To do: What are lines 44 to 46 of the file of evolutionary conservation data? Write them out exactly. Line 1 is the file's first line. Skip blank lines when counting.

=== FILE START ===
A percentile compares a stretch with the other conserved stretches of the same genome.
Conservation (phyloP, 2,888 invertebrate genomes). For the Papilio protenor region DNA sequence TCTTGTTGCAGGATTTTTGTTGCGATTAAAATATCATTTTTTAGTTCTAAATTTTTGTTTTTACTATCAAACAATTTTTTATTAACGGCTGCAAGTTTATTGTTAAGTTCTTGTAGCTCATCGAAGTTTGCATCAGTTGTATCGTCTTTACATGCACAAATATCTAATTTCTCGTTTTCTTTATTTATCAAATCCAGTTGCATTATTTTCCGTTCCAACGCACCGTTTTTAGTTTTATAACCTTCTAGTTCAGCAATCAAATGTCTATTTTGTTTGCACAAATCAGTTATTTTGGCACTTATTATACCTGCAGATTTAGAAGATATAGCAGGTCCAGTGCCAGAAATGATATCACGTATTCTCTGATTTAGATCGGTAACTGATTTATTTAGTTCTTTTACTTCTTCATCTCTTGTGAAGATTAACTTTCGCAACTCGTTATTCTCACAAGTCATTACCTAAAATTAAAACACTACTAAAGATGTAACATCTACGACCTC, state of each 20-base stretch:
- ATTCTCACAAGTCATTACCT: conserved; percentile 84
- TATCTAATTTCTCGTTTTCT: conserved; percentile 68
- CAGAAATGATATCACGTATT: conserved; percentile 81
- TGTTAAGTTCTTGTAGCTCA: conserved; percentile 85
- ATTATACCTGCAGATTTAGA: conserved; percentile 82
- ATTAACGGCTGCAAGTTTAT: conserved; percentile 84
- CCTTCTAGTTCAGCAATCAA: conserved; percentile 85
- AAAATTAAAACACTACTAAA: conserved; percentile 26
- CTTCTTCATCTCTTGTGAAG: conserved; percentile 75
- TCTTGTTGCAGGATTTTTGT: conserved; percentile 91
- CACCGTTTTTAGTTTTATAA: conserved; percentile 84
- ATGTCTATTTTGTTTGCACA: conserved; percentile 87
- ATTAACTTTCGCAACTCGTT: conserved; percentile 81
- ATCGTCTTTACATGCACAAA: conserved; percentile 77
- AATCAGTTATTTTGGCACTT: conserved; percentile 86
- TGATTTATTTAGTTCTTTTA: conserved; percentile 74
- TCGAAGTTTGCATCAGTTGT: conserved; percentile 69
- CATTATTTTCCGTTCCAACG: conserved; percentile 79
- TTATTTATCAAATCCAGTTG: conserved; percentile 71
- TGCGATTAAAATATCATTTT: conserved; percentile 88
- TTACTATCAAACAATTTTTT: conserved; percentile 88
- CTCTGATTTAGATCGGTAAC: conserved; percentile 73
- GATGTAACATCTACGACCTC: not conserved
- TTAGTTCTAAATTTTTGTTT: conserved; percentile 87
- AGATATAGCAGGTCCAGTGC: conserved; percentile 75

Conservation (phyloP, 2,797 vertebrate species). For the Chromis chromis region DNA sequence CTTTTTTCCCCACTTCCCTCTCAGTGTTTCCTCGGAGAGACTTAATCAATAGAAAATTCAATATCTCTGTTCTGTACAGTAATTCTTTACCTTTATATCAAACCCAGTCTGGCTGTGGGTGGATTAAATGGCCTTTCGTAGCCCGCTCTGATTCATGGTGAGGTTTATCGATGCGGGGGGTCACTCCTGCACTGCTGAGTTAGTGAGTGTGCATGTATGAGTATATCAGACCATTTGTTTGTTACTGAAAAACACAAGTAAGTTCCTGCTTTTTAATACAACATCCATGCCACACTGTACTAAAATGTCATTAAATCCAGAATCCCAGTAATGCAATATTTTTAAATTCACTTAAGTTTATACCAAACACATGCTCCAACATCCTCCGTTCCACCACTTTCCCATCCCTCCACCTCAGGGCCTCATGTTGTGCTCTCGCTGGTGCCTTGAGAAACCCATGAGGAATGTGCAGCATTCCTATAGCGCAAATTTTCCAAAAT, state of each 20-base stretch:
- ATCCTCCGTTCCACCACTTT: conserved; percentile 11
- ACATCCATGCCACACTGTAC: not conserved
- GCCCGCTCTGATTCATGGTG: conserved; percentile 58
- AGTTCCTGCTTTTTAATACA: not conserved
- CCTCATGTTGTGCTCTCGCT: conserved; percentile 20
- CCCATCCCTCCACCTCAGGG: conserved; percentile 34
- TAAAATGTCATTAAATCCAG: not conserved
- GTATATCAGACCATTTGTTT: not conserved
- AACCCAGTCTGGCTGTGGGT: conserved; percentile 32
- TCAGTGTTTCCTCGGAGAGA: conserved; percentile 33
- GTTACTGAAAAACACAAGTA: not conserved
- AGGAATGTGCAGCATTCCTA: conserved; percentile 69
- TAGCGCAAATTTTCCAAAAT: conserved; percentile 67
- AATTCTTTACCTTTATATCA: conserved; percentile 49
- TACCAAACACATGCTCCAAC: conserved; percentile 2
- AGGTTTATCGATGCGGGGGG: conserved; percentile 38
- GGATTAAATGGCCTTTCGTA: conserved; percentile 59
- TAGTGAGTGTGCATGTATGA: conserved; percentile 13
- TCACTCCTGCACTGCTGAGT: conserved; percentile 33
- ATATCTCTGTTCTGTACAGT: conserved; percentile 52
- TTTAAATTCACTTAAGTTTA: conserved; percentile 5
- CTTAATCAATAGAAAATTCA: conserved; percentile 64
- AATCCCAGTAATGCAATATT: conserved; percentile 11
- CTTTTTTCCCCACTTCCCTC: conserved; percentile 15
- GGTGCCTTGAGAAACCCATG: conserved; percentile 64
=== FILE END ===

- AGGTTTATCGATGCGGGGGG: conserved; percentile 38
- GGATTAAATGGCCTTTCGTA: conserved; percentile 59
- TAGTGAGTGTGCATGTATGA: conserved; percentile 13